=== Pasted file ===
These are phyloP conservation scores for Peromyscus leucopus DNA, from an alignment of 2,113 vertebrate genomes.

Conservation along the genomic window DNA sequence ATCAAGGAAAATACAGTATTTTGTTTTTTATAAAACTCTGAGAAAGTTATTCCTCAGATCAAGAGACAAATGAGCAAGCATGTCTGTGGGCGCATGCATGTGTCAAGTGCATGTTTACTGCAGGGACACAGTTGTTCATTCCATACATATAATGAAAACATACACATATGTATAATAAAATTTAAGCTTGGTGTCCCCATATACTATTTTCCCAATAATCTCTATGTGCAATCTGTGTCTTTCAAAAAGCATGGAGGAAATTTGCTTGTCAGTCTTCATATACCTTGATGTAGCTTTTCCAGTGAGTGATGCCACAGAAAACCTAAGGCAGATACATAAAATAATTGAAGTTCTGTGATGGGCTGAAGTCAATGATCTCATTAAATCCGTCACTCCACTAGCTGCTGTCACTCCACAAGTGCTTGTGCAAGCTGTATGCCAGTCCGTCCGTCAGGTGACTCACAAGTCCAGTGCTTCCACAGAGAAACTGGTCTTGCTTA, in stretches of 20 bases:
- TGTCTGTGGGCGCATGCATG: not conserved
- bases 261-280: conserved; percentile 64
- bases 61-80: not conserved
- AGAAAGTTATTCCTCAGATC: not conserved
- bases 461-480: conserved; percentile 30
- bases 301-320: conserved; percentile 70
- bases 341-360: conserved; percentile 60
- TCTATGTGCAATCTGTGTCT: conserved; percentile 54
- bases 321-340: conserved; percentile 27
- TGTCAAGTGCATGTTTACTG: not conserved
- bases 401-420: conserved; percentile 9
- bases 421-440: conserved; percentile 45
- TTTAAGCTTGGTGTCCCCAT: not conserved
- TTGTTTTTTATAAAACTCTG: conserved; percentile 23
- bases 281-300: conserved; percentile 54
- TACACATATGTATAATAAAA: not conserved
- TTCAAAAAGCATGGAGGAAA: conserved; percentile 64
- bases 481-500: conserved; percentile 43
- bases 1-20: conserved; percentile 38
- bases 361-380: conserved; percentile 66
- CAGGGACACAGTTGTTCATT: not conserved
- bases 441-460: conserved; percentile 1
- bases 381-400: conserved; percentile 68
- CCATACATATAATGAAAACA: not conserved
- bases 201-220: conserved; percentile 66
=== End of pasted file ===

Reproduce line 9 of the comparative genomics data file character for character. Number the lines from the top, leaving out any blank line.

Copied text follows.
- bases 341-360: conserved; percentile 60